I’m pretty sure our memories aren’t just a series of remembered facts of events. When you think back and remember how things were, yes you do recall what happened, but it’s not always accurate. That’s because, yeah, it was a long time ago, but it’s mainly because you’re using how you felt at the time as a frame of reference. Our memories are wrapped up in them. That’s nostalgia to me, true nostalgia, and that’s a lot harder to capture than just making fun of pop culture, fashion, or how poofy hair styles were.
That being said, when I do go back and look and unlock those emotions and feelings, I have to find a narrative or story in them. I have to remove myself and look at that moment from my current state of mind, and sometimes some of the best humor or scenes come from making fun of myself or the poor choices I made then, like this:
Cartoon Brew: Assuming that most of the stories are rooted in truth, have your siblings or parents had any reactions to the stories you’re telling, or expressed surprise at any events you’ve depicted?
Gabe Swarr: Yes, it’s all true. There are some stories that my Mom isn’t too fond of. She is the only family member who has spoken up about how they are being portrayed. When I’m making them, I’m never thinking about that. Some of the stories that didn’t put me in a good light were the ones that got the biggest reaction or started the most online conversations like “Hero”.
Cartoon Brew: Life in the Analog Age is becoming part of something called Frederator Allied Media which is a division of Fred Seibert’s company. How does that work?
Gabe Swarr: Well, I keep everything on my YouTube channel. I have complete creative control over schedule and content, but now I’m part of their ‘network.’ My cartoons can be seen by their 75,000+ subscribers as opposed to my 1000+ subscribers. We do an ad revenue split which motivates them to find sponsored ads.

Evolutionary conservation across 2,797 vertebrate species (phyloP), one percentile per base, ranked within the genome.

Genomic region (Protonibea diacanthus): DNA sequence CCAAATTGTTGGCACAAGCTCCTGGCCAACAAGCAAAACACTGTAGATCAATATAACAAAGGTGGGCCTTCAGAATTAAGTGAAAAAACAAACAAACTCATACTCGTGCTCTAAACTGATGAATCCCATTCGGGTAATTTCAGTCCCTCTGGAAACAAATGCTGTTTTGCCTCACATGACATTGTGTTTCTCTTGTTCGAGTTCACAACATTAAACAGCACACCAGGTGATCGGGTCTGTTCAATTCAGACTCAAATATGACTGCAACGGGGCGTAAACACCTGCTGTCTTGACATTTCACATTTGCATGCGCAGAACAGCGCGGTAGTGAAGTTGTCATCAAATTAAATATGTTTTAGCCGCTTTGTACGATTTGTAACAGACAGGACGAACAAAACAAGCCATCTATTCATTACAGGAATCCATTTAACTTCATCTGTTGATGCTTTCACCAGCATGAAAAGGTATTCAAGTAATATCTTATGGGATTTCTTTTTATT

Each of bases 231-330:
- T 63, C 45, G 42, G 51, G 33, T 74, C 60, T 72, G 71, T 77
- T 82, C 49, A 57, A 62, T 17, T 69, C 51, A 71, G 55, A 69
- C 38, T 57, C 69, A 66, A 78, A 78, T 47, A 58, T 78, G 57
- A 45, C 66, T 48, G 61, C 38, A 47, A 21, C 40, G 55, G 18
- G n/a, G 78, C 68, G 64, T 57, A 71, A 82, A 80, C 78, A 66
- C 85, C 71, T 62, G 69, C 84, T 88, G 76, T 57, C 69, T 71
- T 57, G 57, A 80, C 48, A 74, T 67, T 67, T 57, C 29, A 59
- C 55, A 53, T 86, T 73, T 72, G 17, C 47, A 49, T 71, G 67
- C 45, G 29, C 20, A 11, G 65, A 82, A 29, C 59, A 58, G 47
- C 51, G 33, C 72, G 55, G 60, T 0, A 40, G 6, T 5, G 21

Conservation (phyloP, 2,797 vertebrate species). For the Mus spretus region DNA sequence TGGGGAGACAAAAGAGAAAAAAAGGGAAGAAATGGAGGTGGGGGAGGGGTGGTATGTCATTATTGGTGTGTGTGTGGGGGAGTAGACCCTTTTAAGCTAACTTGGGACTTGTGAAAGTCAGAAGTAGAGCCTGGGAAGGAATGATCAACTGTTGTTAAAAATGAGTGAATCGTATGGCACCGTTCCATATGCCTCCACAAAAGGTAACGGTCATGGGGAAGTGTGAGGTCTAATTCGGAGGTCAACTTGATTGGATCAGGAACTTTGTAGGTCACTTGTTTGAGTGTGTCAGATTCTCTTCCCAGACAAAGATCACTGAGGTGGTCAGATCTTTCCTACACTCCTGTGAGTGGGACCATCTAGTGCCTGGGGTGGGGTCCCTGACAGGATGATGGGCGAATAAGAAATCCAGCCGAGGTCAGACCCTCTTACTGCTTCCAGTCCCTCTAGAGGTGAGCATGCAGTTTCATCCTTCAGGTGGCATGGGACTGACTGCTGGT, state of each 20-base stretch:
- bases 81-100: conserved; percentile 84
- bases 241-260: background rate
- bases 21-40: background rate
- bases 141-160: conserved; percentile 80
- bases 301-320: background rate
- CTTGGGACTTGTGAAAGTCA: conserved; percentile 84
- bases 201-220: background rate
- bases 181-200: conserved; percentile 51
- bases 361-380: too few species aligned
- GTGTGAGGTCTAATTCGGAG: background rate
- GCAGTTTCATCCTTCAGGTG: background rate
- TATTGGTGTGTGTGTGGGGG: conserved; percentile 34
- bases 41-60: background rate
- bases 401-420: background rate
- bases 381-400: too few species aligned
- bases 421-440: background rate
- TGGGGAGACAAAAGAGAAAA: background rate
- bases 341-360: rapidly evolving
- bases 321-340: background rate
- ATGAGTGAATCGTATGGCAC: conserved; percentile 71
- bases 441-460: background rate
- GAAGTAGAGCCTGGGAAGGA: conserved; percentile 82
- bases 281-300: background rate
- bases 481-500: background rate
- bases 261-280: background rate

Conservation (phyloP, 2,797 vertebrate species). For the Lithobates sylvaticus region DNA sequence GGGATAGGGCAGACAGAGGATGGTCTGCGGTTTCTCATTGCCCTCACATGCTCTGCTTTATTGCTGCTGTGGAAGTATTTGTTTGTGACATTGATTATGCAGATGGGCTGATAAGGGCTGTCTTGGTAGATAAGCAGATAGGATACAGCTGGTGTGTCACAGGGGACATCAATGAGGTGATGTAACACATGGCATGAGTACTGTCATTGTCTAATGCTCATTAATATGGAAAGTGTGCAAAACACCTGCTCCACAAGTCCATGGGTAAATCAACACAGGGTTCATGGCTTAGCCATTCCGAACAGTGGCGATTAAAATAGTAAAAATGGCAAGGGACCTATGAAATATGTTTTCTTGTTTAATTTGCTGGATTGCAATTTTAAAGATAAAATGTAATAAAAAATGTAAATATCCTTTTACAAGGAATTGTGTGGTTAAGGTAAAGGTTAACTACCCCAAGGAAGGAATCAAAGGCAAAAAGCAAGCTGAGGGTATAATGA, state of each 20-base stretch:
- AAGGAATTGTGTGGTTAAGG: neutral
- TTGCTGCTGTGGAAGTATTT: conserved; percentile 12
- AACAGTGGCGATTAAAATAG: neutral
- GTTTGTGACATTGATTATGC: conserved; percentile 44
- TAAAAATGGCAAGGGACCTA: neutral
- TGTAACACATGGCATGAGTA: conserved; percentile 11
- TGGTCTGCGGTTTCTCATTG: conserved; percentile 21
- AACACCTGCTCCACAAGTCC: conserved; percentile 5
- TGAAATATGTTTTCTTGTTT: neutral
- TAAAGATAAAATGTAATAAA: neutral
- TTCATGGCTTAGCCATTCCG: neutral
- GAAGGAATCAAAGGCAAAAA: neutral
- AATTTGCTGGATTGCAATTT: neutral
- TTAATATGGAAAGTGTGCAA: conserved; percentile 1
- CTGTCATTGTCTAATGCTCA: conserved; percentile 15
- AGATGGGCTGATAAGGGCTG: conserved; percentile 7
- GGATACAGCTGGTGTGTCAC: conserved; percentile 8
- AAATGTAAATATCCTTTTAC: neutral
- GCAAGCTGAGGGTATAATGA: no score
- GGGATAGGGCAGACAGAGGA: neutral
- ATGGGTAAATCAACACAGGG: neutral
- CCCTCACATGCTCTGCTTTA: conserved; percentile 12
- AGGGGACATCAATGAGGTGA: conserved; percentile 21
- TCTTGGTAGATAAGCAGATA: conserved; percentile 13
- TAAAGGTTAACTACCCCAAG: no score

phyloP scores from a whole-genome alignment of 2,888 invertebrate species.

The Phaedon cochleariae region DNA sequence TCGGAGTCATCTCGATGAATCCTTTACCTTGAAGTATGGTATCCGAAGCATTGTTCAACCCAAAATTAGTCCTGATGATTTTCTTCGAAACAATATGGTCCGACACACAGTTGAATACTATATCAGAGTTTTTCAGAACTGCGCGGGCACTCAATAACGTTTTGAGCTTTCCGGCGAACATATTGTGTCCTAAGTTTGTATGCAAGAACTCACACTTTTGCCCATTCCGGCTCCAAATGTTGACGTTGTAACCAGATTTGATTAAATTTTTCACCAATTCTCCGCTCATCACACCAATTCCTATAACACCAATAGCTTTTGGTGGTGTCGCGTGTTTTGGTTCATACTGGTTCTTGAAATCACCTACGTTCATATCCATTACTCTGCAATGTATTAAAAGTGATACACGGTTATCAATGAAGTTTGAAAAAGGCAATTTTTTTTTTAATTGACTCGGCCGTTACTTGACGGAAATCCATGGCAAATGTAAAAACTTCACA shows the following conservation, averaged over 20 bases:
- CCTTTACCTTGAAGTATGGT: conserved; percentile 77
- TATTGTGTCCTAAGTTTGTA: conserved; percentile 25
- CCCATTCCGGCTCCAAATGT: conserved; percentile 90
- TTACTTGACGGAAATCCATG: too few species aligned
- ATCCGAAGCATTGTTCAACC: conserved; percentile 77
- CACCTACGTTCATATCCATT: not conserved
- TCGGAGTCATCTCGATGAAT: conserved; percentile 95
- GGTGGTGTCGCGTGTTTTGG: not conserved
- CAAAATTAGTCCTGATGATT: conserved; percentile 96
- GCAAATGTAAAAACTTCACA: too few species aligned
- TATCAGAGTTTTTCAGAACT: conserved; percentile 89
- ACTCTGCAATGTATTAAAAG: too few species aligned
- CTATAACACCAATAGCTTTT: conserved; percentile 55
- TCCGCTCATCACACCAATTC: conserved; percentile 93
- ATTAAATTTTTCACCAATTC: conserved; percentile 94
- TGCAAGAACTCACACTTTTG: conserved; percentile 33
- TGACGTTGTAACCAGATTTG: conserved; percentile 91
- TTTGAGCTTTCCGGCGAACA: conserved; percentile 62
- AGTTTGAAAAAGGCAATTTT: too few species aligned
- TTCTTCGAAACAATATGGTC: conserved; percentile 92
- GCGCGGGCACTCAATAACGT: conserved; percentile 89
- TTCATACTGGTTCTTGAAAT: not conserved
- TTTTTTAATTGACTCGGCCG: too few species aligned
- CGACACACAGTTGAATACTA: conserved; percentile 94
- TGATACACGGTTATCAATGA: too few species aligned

Cartoon Brew: I think pitching ideas to networks and doing pilots is stupid in this day and age of the Internet. Am I wrong?
Gabe Swarr: I can’t say that you’re wrong or right, it depends really on what you want. If you want your show to be seen on worldwide TV, collaborate with working professionals, and not pay for the actual production, then yes, that’s a great way, and it’s been done for decades. There are some drawbacks though, first be prepared to sell full ownership of your idea, and the process is a very collaborative one. Your ideas might change a lot by the time it reaches the audience.
If you want full ownership, full creative control, and having a direct line to your audience, then online is the way to go. Be ready to pay and do the entire production yourself (or with generous friends), and work very hard to build your own audience basically from scratch.
So there are pluses and minuses to both approaches. Personally, I’m doing both traditional TV development, and indie online right now.